The Ingredient You Cannot Skip When Making Poutine

When eating out in Canada, it's hard to go anywhere without seeing poutine on a menu.

Poutine, a savory comfort food consisting of French fries topped with gravy and cheese curds, was first invented as a bar snack in the province of Québec in the 1950s. Since then, the love of poutine has spread nationally and has become widely recognized as Canada's national dish (via Culture Trip). Even McDonald's in Canada serves poutine and Spicy Buffalo Chicken Poutine.

But there is discourse over who actually invented poutine, according to The Canadian Encyclopedia. The first claim is that Fernand Lachance of Café Ideal invented the dish after customer Eddy Lainesse requested he add cheese curds to French fries. Then, after customers complained the fries were too cold with the cheese, he added gravy and the poutine creation was born. 

The competing story involves Jean-Paul Roy, who claims he invented poutine at his former restaurant, Le Roy Jucep, where he had been serving a meal that consisted of fries covered in gravy. When he noticed some customers adding cheese curds on their own, he started making and selling all three ingredients together.

Today, there is heated debate over where to get the best poutine in Canada, but the deciding factor may come down to one thing: the squeak.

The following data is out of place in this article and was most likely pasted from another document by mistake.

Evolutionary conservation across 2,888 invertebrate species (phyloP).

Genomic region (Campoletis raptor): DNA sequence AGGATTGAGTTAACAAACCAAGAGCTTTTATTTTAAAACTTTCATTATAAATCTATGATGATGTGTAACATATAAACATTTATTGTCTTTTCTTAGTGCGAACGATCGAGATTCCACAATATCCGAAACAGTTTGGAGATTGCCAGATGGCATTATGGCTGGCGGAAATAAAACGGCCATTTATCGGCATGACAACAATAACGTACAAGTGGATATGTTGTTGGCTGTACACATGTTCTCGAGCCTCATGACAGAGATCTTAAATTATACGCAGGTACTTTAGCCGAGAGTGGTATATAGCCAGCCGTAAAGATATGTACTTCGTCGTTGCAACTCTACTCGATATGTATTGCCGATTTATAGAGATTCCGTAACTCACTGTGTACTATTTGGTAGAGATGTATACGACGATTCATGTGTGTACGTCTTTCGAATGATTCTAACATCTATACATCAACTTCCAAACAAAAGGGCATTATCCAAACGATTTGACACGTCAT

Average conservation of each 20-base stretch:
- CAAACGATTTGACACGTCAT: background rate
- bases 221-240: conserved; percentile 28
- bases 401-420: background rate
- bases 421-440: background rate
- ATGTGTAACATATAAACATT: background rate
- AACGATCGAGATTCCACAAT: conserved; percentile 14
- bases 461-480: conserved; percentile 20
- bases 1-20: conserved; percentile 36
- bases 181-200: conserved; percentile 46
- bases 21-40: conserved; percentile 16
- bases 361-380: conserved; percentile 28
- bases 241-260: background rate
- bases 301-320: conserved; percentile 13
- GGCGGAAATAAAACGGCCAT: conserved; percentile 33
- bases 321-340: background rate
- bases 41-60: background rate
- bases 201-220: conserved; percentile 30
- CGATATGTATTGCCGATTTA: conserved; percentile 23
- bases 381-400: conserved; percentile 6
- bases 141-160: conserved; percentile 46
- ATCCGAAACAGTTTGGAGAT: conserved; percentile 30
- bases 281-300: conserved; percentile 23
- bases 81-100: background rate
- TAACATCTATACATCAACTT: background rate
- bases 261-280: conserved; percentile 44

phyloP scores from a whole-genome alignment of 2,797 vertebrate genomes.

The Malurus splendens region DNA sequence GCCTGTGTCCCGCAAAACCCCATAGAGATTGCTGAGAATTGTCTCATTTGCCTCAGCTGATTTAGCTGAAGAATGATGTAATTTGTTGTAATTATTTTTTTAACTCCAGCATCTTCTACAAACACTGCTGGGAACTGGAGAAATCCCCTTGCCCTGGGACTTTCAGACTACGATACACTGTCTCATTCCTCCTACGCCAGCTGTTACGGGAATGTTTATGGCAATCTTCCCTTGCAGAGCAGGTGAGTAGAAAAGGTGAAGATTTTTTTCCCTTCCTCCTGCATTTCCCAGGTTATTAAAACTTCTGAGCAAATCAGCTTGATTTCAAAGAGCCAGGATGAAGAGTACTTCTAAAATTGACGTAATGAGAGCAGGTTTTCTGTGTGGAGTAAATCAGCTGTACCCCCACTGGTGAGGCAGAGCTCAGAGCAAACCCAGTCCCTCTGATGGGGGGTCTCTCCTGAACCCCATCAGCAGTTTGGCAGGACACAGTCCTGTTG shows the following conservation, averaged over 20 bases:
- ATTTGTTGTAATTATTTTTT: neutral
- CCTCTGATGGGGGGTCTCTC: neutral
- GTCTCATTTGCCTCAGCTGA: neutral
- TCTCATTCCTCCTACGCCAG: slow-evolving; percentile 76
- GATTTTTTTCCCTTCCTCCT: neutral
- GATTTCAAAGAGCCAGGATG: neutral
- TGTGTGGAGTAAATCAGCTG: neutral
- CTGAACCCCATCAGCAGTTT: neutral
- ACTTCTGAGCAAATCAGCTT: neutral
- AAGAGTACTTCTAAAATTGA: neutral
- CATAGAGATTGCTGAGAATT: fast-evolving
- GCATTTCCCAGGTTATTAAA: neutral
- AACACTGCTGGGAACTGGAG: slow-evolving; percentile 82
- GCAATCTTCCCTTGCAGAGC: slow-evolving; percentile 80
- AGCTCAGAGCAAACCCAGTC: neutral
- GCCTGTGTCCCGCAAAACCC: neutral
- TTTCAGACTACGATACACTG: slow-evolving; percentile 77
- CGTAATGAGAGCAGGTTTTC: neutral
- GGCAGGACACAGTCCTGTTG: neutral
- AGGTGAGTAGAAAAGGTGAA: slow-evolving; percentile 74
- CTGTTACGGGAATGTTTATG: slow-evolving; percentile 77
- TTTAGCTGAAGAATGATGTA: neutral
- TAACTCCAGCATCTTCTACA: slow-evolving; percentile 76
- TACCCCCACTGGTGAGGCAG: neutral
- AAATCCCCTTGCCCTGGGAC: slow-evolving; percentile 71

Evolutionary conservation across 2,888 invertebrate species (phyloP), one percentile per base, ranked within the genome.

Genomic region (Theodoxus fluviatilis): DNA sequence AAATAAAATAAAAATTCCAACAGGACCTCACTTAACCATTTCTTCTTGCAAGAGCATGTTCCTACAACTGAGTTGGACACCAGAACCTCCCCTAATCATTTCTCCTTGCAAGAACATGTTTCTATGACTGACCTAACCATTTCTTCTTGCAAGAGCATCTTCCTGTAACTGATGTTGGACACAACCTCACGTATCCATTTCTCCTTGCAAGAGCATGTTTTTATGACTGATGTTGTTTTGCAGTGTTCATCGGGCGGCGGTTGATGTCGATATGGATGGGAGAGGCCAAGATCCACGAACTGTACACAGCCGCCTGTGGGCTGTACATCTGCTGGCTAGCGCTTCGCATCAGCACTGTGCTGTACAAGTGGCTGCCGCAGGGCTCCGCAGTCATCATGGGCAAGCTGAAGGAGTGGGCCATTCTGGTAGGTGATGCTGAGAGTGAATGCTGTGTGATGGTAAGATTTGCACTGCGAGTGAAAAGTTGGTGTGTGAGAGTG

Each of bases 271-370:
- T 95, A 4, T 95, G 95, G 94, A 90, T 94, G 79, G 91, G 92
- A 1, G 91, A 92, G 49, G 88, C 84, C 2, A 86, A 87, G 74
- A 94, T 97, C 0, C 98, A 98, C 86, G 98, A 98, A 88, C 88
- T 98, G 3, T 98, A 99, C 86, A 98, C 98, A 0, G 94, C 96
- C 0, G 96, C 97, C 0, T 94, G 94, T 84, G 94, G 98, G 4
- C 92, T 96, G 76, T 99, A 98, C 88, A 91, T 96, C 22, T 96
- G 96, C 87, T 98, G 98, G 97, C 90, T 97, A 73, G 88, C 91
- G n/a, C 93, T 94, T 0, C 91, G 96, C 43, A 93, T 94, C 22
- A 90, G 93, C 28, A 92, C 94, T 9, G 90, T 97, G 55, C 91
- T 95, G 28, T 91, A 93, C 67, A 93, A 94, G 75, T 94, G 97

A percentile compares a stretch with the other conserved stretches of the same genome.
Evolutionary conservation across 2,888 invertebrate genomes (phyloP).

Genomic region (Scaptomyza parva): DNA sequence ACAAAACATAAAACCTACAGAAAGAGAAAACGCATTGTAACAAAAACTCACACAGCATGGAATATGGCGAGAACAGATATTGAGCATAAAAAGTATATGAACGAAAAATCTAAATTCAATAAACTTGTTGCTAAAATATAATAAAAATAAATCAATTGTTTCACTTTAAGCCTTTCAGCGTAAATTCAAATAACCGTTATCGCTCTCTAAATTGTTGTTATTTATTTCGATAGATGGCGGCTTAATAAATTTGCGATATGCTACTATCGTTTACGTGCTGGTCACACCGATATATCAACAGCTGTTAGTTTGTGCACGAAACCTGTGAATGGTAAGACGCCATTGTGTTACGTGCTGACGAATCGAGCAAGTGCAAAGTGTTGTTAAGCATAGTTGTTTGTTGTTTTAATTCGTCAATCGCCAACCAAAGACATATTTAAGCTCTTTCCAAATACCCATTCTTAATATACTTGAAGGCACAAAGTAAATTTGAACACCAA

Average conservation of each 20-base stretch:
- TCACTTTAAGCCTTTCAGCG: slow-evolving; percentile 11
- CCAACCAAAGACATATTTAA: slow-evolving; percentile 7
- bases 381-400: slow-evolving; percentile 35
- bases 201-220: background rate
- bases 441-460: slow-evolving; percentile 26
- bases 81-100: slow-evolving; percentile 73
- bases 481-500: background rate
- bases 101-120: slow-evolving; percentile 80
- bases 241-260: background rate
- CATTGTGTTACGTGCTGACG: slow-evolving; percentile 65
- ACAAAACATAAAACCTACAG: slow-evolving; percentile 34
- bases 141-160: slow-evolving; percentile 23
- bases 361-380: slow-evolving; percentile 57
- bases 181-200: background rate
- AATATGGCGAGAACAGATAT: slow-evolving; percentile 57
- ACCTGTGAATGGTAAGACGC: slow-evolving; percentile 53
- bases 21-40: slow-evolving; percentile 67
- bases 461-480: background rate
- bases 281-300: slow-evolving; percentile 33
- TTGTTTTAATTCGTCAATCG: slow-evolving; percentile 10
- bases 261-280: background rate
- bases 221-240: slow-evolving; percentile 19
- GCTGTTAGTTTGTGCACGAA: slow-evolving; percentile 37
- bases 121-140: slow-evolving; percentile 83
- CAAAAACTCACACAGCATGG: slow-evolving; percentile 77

Cheese curds will make or break your poutine

There are many factors that go into creating a perfect poutine experience. The gravy needs to be thick and savory — and the fries need to be crisp, holding up against the onslaught of heavy gravy. The most important ingredient to get right, however, may be the cheese curds. Cheese curds are "solid pieces of curdled milk, that can be either eaten alone as a snack," according to Seasons and Suppers, or, of course, "added to fries and gravy to make poutine."

When used for poutine, you ideally want to have fresh, squeaky cheese curds obtained within the 24 hours after manufacturing. This way, the cheese curds do not have to be refrigerated before use. If the cheese is not refrigerated, it preserves a squeakiness that many say make a good poutine great (via The National Post). "As soon as you refrigerate them, they will get more firm and not as squeaky. I love just biting into them and they've got that fresh squeak — then you know that they've just come off the vat," says Elmeda Weber, president of Kitchen Kuttings in Elmira, Ontario, told the outlet.

Poutine, once from humble beginnings, has become an international superstar. From the squeaky cheese curds to crunchy fries, poutine's grip on the snack world doesn't seem to be going anywhere.